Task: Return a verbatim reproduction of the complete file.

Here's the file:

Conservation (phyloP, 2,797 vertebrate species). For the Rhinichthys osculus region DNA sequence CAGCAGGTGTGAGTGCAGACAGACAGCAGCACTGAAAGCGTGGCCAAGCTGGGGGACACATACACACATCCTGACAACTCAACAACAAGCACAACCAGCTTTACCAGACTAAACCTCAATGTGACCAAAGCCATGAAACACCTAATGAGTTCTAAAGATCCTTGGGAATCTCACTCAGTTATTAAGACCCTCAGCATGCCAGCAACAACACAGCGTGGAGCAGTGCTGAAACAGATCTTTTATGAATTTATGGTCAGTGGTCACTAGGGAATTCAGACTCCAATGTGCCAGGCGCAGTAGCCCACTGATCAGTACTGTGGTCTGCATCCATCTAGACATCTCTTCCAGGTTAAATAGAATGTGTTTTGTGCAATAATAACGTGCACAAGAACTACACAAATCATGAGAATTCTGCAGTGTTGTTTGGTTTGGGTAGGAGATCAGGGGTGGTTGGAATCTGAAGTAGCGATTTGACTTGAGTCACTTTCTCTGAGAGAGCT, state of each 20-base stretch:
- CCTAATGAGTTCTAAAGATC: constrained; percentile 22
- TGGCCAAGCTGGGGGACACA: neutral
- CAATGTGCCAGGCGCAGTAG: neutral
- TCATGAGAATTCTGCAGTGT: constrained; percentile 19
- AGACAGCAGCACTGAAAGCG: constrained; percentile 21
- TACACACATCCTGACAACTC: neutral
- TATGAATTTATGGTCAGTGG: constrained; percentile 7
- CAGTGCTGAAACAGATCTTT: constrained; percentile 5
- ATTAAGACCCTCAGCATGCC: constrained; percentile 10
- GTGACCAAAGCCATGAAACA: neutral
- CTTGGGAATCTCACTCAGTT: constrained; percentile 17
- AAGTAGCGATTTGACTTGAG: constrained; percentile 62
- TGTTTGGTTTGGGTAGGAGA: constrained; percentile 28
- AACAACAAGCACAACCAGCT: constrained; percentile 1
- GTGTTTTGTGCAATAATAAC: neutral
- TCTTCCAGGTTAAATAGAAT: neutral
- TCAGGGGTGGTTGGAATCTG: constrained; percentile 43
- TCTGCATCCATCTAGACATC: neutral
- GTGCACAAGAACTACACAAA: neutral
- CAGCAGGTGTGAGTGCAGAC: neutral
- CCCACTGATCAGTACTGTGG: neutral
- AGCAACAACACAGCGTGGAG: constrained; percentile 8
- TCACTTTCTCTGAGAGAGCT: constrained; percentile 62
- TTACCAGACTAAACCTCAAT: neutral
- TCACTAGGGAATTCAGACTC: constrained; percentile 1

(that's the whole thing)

Conservation (phyloP, 2,797 vertebrate species). For the Rhinichthys osculus region DNA sequence CAGCAGGTGTGAGTGCAGACAGACAGCAGCACTGAAAGCGTGGCCAAGCTGGGGGACACATACACACATCCTGACAACTCAACAACAAGCACAACCAGCTTTACCAGACTAAACCTCAATGTGACCAAAGCCATGAAACACCTAATGAGTTCTAAAGATCCTTGGGAATCTCACTCAGTTATTAAGACCCTCAGCATGCCAGCAACAACACAGCGTGGAGCAGTGCTGAAACAGATCTTTTATGAATTTATGGTCAGTGGTCACTAGGGAATTCAGACTCCAATGTGCCAGGCGCAGTAGCCCACTGATCAGTACTGTGGTCTGCATCCATCTAGACATCTCTTCCAGGTTAAATAGAATGTGTTTTGTGCAATAATAACGTGCACAAGAACTACACAAATCATGAGAATTCTGCAGTGTTGTTTGGTTTGGGTAGGAGATCAGGGGTGGTTGGAATCTGAAGTAGCGATTTGACTTGAGTCACTTTCTCTGAGAGAGCT, state of each 20-base stretch:
- CCTAATGAGTTCTAAAGATC: constrained; percentile 22
- TGGCCAAGCTGGGGGACACA: neutral
- CAATGTGCCAGGCGCAGTAG: neutral
- TCATGAGAATTCTGCAGTGT: constrained; percentile 19
- AGACAGCAGCACTGAAAGCG: constrained; percentile 21
- TACACACATCCTGACAACTC: neutral
- TATGAATTTATGGTCAGTGG: constrained; percentile 7
- CAGTGCTGAAACAGATCTTT: constrained; percentile 5
- ATTAAGACCCTCAGCATGCC: constrained; percentile 10
- GTGACCAAAGCCATGAAACA: neutral
- CTTGGGAATCTCACTCAGTT: constrained; percentile 17
- AAGTAGCGATTTGACTTGAG: constrained; percentile 62
- TGTTTGGTTTGGGTAGGAGA: constrained; percentile 28
- AACAACAAGCACAACCAGCT: constrained; percentile 1
- GTGTTTTGTGCAATAATAAC: neutral
- TCTTCCAGGTTAAATAGAAT: neutral
- TCAGGGGTGGTTGGAATCTG: constrained; percentile 43
- TCTGCATCCATCTAGACATC: neutral
- GTGCACAAGAACTACACAAA: neutral
- CAGCAGGTGTGAGTGCAGAC: neutral
- CCCACTGATCAGTACTGTGG: neutral
- AGCAACAACACAGCGTGGAG: constrained; percentile 8
- TCACTTTCTCTGAGAGAGCT: constrained; percentile 62
- TTACCAGACTAAACCTCAAT: neutral
- TCACTAGGGAATTCAGACTC: constrained; percentile 1